It’s holiday gifting season! We’re here to tell you how to make a unique and fun gift for one of the crafty people on your list without breaking the bank.
There are lots of places out there that will sell you a learn-to-knit kit if you want to spend $60-80. We’re not going to do that. Instead, we’re going to tell you how to assemble your own for much less. You’ll need a few main components: yarn, needles, instructions, tools, and a case, all of which can be had pretty cheap and put together in a few minutes. As an added bonus, you can customize for the person’s individual tastes and needs.
There are a lot of places where you can get relatively inexpensive yarn. A newbie is probably going to be making a scarf to start out, so you can get by with just two or three skeins (though you may want to check with whatever pattern you include) of a worsted, aran, or bulky weight. You can also bypass the high-end cashmeres and choose a wool or blend since this first project will likely not be something that gets worn a lot. Here are a few options:
Wool of the Andes is a worsted weight, 100% wool yarn from KnitPicks that runs from $1.34 to $2.49 for a 50 gram ball, depending on color and what’s on sale. Each ball is only 110 yards, so you may want to grab three or four of them, especially since they’re so cheap.
Vanna’s Choice from Lion Brand is an acrylic/rayon blend heavy worsted yarn. At full price, it will run you $4.39 for a skein, which contains 140 yards. This would be a good choice for anyone who is vegan or has a wool allergy, plus there are close to 70 different colors to choose from. Two or three would be enough for a beginner’s scarf.
Another choice from KnitPicks is Brava, which is an acrylic, bulky-weight yarn. This runs $2.99 per skein, which contains 136 yards. If you opt for this or another bulky yarn, you’ll need to buy slightly bigger needles. For a scarf, you could probably get away with two of these, but three would be safer.
If you want to go for a more luxe choice, Valley Yarns Berkshire Bulky is a 50/50 wool/alpaca blend bulky yarn. The luxury feel of alpaca costs a bit more, so this is $5.99 per skein. At 108 yards apiece, you’d probably want to get three to be sure there’s enough.
Don’t buy: Red Heart Super Saver, unless you don’t really like the person you’re giving this to.
Yarn notes: Acrylic is machine washable, which is great if you want to knit for pets, babies, or messy people. Wool will felt if thrown in the washer and dryer, so make sure to hand wash anything made from it. When you’re starting out, acrylics are a fine choice, though with more experience, your favorite knitter may become a bit of a yarn snob.
There are three main types of needles: wood, metal, and plastic. None of these are inherently better than the others; it’s really a personal preference. Personally, I’m a fan of KnitPicks wood needles. They’re lightweight, have a nice sharp tip, and are coated smooth so yarns don’t get caught up in the wood. Other knitters I know live and die by Addi Turbo circular needles. Like I said, it’s personal. The needle size will depend on the yarn you buy. Each ball or skein should say on the label what the ideal size is, but in general, for a worsted weight, you’ll probably want to go with US size 8 (5 mm), and for bulky you’ll probably want to get a US size 10 (6 mm).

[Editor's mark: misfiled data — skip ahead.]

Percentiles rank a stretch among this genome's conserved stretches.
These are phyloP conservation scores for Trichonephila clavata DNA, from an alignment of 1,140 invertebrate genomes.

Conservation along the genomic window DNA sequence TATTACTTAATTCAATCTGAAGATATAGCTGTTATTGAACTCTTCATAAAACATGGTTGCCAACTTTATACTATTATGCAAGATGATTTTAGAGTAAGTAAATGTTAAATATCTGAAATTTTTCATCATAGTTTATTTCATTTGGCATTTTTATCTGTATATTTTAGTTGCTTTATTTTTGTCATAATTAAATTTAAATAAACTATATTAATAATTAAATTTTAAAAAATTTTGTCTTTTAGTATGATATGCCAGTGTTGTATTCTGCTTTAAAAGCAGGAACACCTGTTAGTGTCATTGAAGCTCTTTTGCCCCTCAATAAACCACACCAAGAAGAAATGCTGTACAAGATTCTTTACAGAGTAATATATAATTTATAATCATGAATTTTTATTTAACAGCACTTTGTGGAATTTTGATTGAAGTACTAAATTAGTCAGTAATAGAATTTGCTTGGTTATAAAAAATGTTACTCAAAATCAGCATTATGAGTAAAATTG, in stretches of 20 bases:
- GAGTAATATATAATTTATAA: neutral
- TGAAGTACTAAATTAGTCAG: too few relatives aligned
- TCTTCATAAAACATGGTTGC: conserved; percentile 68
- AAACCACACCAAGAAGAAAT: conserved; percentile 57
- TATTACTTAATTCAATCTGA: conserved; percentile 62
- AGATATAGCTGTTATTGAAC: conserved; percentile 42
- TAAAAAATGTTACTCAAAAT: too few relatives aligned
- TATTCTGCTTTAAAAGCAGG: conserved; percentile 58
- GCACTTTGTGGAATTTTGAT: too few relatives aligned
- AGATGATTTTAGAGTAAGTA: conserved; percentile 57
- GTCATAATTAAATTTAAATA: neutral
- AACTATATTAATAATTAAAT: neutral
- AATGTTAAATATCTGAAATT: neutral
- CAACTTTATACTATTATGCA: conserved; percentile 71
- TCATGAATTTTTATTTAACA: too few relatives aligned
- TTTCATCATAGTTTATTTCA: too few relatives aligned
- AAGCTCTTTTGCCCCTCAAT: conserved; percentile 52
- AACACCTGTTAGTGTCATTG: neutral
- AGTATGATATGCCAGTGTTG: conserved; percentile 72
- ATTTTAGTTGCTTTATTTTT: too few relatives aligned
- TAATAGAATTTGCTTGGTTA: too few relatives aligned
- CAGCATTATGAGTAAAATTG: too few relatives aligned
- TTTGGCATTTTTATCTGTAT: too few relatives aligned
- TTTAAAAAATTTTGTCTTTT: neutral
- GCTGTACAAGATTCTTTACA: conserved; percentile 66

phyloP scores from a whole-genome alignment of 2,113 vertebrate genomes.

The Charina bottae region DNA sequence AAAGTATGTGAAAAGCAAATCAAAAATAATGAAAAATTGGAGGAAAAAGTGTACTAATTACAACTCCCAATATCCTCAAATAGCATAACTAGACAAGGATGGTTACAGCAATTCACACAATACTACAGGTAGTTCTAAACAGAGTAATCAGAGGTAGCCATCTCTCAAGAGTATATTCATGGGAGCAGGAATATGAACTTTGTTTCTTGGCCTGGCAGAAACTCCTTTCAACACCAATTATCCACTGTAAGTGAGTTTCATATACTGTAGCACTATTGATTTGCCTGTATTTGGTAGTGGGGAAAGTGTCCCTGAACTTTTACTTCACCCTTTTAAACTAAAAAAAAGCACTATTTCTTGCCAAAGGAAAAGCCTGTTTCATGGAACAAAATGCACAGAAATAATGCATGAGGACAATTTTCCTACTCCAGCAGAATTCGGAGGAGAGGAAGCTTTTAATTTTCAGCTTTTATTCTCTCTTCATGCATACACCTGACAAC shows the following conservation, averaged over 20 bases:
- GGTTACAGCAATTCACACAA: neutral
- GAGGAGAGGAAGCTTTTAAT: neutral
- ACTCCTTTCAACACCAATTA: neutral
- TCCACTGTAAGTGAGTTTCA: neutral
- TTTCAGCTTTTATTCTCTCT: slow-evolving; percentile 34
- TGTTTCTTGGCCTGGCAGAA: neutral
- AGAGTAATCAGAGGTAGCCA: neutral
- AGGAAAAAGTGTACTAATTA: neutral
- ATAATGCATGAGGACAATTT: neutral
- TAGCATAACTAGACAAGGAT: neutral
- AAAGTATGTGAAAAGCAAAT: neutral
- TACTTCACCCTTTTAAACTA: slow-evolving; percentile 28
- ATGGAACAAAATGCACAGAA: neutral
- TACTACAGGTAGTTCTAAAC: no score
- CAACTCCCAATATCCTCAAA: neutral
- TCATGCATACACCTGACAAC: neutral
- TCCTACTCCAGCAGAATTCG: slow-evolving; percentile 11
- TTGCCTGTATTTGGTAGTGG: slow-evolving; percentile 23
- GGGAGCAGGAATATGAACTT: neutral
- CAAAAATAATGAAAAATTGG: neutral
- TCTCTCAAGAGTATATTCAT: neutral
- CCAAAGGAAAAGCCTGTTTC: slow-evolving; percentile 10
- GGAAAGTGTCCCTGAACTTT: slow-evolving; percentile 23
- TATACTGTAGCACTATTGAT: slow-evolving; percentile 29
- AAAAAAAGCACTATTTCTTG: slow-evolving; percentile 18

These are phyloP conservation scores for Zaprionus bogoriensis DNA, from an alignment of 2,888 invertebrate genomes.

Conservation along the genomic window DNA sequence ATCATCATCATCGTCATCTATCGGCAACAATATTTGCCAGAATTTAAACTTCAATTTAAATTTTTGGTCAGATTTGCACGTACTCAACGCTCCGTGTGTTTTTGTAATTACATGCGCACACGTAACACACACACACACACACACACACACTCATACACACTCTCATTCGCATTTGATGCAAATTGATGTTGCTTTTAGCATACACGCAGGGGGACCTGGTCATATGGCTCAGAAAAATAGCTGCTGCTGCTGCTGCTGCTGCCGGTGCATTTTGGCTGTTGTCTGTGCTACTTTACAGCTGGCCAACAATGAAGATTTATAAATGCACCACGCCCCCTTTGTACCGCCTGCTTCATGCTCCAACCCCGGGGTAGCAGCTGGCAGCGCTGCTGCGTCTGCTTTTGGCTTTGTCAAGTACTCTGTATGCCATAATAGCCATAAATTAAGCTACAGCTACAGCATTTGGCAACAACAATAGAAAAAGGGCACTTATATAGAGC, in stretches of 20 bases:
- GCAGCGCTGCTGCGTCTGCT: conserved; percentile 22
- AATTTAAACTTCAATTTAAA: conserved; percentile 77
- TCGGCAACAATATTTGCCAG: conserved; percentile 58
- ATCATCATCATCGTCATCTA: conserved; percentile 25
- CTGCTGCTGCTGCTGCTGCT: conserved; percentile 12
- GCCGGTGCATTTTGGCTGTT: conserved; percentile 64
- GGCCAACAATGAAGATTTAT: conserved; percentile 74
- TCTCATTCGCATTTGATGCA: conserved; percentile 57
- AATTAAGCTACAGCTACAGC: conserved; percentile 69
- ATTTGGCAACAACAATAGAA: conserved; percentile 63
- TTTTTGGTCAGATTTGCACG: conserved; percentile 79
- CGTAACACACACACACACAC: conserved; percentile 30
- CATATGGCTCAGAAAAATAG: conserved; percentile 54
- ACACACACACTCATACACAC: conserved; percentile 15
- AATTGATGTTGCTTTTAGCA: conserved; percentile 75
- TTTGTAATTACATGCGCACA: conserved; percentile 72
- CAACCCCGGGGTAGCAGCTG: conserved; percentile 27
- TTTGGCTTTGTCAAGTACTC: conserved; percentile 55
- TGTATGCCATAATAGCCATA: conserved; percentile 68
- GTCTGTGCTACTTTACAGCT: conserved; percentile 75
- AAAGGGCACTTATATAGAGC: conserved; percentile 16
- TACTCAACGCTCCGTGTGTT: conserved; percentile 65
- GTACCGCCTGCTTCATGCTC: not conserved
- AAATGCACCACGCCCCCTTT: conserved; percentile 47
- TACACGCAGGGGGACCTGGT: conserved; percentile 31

KnitPicks just introduced these Caspian wood needles. They appear to be the same as my favorite Harmony wood needles, simply in another color scheme. These are available in two lengths, 10-inch and 14-inch. I’d recommend getting the 10-inch for a scarf. The longer ones can feel a bit awkward if you aren’t used to them. These cost $6.99 for size 8 and $7.99 for size 10.
Needle notes: more advanced knitters sometimes use circular needles, even for back-and-forth projects. Don’t worry about this now. Just get a pair of straights for now, and if the person decides to keep up with the hobby, they’ll get to that skill later.
Instructions and Patterns
The National Needlearts Association’s “How to Knit” guide is a great and inexpensive learning tool. Depending on the retailer, it will cost you from $3.50 to $7, and it has clear, easy-to-understand instructions with images.
As for a pattern, your best bet would be to head over to Ravelry and grab some PDFs (you may have to join to download anything, but it’s free). I recommend the One-Row Handspun Scarf, the Wainscott Ribbed Scarf, the Denver Scarf, or the Check? Check! Scarf. Print it out and put it in a plastic sleeve to include in the kit. Once you decide on a pattern, you can use it to figure out how much yarn to get, too.
To start out, your knitter won’t need too many gadgets (those come later). But a few things can help them on their way.
A tapestry or yarn needle is a necessity for weaving in ends when they finish their first project. This will only set you back about a dollar, though. A pair of foldable scissors are helpful, and will run you about $4-5, and a $3 tape measure is a nice thing to have. You can feasibly pass on those last two if you’re strapped for cash, but they’re really handy if it’s possible to get them.
The last thing you’ll need is something to store the kit in. You can be as fancy or cheap as you want here. Repurpose a box you already have, if you want to. Paper Mache craft boxes can also work great, and you can spend anywhere from $1-10 on them. I’m particularly fond of the satchel style:
Once you gather the materials, it’s time to assemble the kit. If you’re planning on decorating the outside of the box, do so before this step to make sure any glue or paint is completely dry — we don’t want to ruin the yarn. Arrange everything inside so it’s neatly displayed, and close it all up. Voila! A customized, personal, learn-to-knit kit that likely cost you far less than the pre-made versions out there.